A large Washington compay, Geico Corp., is the midst of an exchange offer to its stockholders that raises a fundamental question about investment strategy that each owner of stock must answer -- and within a week.
Geico, the new parent company of Government Employees Insurance Co., has offered to exchange $50 million or more of debentures for current shares of common and convertible preferred stock.
The offer expires at 5 p.m. one week from today, unless extended.
According to investment firm salesmen and Wall Street analysts, Geico's current investors are faced with a tough decision.
On the one hand, they are being offered debentures with a very high yield of 11 percent. Semiannual interest payments will be made in March and September.
As Geico Corp. Chairman John Byrne told stockholders in a letter enclosed with the exchange offering, owners who decide to pick the debentures are locking in a stable interest income equal to $1.10 a share of common tendered and $2.20 a share on preferred. This contrasts with 32 cents a share on common stock (based on Geico's current quarterly payout rate of 8 cents a share) and 73.6 cents on the preferred stock.
Stockholders who decide to hold on to their common and preferred shares, on the other hand, are looking to the future and betting that longterm appreciation in the value of their shares plus possible dividend increases will add up to more than the debenture yield -- at least at the point they may decide to sell in the future.
According to Paul Schlough, of Legg Mason, Wood Walker Inc., in Baltimore, "One would have to change their mind" about basic reasons for investing if a decision is made to buy the debentures -- which he described basically as an "income vehicle" -- in place of the stock, an equity holding in the company which many brokers recommend as speculative and designed for "aggressive" investors.
"The purpose of their investment would have to change drastically," he added. "You really have to think about it... how do you want to put your money to work?"
Noting tha Geico Corp. investors could have sold their stock and bought steady income-producing investments at any time in recent months, it would be an "odd switch" to change to the debentures now the analyst said.
Donald Franz Jr., of Smith Barney, Harris Upham & Co., said he thinks the offering will be oversubscribed, despit the switch in investment strategy implied.
Older persons seeking the guaranteed, steady income and not anxious to gamble on future stock prices may be among those who want the debentures, several brokers said.
About 41 percent of Geico Corp.'s 13,000 common stockholders, reside in the local area, holding some 23 percent of 18.6 million shares outstanding. In addition, about half of the owners of preferred stock also live in the area, and they control about 10 percent of those shares.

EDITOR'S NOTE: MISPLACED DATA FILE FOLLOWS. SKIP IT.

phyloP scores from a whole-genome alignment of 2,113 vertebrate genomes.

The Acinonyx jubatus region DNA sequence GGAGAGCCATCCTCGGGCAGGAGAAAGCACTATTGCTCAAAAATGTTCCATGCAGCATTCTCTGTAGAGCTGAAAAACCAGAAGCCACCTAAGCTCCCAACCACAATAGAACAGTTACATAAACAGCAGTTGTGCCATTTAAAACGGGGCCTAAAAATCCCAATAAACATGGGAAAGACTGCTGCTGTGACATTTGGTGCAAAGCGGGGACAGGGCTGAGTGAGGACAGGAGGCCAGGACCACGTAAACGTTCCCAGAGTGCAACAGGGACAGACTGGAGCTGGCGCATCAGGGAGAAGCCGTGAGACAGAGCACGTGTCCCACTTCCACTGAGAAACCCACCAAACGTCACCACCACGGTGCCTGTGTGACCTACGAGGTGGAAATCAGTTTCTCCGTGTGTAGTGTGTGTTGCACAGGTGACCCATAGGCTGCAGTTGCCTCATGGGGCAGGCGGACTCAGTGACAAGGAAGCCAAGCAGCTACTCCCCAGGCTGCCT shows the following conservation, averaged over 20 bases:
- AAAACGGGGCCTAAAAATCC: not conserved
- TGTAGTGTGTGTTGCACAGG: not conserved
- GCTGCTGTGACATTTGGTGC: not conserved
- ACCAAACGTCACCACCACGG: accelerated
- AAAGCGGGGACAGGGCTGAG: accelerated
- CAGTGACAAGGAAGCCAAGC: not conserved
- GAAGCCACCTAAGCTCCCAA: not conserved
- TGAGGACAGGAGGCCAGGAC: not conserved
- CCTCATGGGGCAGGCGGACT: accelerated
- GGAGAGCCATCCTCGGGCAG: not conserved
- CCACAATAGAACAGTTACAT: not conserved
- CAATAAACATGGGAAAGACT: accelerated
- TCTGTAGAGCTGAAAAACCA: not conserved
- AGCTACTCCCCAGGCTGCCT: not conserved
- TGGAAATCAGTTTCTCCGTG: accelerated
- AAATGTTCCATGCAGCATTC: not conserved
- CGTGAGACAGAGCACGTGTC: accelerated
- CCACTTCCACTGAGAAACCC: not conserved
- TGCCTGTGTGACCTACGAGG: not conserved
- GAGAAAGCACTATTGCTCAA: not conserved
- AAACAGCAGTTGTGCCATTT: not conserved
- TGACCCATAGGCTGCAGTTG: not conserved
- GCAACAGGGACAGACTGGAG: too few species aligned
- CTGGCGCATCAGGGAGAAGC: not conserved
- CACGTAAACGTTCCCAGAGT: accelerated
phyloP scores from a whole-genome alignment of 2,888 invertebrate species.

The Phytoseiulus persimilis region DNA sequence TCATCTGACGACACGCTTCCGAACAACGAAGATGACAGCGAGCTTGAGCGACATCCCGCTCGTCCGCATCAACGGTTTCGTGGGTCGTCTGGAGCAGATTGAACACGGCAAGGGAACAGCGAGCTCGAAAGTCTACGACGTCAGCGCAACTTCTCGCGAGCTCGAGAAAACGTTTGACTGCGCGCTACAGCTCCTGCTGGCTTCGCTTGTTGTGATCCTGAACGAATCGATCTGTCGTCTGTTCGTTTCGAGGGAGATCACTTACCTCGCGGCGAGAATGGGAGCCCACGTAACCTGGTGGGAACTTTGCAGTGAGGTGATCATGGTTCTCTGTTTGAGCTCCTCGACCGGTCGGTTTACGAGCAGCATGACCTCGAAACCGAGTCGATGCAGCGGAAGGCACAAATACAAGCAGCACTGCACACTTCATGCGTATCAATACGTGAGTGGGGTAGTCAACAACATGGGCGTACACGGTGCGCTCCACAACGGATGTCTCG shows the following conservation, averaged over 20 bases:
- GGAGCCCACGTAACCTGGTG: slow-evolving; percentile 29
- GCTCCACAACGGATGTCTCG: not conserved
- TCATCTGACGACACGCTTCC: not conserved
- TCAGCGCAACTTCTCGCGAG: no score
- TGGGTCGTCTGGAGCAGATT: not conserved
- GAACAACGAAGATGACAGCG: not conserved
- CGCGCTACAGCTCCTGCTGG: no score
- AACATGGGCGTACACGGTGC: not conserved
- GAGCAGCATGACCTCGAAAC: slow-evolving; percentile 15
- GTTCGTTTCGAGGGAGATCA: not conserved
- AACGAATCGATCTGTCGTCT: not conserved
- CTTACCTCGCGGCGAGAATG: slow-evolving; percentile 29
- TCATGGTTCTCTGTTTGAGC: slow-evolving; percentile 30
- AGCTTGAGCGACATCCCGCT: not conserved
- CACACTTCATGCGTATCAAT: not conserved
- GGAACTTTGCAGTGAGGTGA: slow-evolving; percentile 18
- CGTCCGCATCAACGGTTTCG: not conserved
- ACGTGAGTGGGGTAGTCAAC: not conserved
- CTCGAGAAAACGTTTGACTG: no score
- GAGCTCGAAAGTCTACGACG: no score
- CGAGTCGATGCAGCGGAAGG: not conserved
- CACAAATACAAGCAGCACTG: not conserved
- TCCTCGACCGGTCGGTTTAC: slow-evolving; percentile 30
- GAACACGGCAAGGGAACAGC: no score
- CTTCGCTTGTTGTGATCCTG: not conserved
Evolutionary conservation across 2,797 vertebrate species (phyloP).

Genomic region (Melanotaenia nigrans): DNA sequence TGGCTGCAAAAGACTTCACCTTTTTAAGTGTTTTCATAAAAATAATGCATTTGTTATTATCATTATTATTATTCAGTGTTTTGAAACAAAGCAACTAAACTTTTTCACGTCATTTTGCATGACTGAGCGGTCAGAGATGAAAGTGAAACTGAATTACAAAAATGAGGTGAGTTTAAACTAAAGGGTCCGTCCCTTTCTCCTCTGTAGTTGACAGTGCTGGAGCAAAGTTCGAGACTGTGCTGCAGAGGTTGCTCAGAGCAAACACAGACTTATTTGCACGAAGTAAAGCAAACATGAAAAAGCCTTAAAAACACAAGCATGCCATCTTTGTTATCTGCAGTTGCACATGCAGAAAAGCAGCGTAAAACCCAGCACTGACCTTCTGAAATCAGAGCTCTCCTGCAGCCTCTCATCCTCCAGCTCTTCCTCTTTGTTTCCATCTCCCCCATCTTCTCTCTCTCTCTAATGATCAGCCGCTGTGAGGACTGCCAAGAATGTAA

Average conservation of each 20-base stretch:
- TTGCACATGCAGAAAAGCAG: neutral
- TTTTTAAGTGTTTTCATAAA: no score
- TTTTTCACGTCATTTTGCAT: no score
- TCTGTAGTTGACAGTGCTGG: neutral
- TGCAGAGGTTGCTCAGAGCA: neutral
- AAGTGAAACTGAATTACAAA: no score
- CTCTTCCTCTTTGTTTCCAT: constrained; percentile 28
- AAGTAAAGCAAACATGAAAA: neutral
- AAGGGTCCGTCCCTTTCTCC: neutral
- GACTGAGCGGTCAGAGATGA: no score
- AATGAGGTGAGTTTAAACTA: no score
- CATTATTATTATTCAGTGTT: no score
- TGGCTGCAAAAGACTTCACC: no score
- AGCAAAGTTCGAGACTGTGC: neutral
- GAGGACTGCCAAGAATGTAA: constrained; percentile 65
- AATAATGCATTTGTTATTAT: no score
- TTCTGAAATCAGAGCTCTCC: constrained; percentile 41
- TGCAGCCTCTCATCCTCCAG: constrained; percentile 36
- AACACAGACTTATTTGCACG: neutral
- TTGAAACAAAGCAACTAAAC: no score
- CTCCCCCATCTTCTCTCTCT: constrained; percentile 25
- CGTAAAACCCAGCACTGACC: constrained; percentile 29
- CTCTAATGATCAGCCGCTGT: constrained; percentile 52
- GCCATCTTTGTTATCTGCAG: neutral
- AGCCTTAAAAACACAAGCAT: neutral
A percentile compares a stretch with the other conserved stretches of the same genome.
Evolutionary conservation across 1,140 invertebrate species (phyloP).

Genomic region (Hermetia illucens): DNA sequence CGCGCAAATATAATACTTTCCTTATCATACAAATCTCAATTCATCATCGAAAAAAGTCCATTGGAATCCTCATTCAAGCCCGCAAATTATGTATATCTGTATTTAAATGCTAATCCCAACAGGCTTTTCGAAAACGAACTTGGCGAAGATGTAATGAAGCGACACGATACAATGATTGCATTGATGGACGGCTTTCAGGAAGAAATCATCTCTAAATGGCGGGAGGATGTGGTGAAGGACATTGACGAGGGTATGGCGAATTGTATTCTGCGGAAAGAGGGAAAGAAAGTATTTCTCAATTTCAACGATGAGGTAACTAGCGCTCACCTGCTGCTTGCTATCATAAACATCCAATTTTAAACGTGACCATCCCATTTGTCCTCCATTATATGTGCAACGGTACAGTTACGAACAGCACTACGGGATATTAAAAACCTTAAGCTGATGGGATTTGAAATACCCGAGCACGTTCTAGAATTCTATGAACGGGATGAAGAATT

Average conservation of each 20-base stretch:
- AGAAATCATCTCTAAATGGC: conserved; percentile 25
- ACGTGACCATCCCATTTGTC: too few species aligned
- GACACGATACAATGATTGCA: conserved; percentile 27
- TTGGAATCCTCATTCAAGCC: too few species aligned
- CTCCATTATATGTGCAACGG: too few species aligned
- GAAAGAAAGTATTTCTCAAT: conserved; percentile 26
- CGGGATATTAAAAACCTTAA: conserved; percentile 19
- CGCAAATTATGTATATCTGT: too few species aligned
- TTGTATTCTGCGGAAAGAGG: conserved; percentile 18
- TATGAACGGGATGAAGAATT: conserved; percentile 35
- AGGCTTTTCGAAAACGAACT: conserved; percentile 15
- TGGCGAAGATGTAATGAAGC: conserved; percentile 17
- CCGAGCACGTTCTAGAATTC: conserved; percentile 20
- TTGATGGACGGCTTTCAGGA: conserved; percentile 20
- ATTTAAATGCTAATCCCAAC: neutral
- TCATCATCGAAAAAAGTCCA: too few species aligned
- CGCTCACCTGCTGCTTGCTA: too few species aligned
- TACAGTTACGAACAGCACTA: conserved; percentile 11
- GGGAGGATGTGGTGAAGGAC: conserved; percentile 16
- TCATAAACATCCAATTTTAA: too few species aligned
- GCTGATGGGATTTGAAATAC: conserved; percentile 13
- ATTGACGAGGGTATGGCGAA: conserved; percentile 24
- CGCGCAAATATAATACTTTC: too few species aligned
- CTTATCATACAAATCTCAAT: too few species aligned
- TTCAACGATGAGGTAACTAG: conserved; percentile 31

In recent days, many of these stockholders have been deluging stock sales people with letters and telephone calls, all asking what whould be done. What follows, based on interviews and details from the company's published documents, are some questions and answers about the offering.
Question: Why is Geico Corp. making the offer?
Answer: According to Byrne, the firm's board of Directors "believes that a successful exchange offer will improve the financial results of your company as it begins opertations under the new corporate structure."
The offering states that the principal reason is to reduce the number of shares outstanding. If successful, one result would be an increase in reported per-share profits. With fewer shares available for trading, a stock issue generally becomes more volatile -- with greater swings up or down, often attracting investment interest.
Q: What is the offer?
A. Geico Corp. will exchange $10 of its new 11 percent debentures, maturing in 1999, for each outstanding share of common stock and $20 of debentures for each share of convertible preferred stock. Interest on the debentures would begin to accrue on April 1.
Q. Has the company set a limit on how many shares it will exchange for the new debentures. ?
A. Geico Corp. will buy up to 5 million common share equivalents (common shares plus the common shares resulting from conversion of the preferred stock) but may decide to exceed that limitation.
Q: What is the company's advice?
A: Each owner must decide for themselves and they should consult their investment adviser, Byrne says. He cautions that the exchange will be a taxable transaction and that trading for the new debentures is not expected "to be as active as the markets for either our common stock or our convertible preferred stock."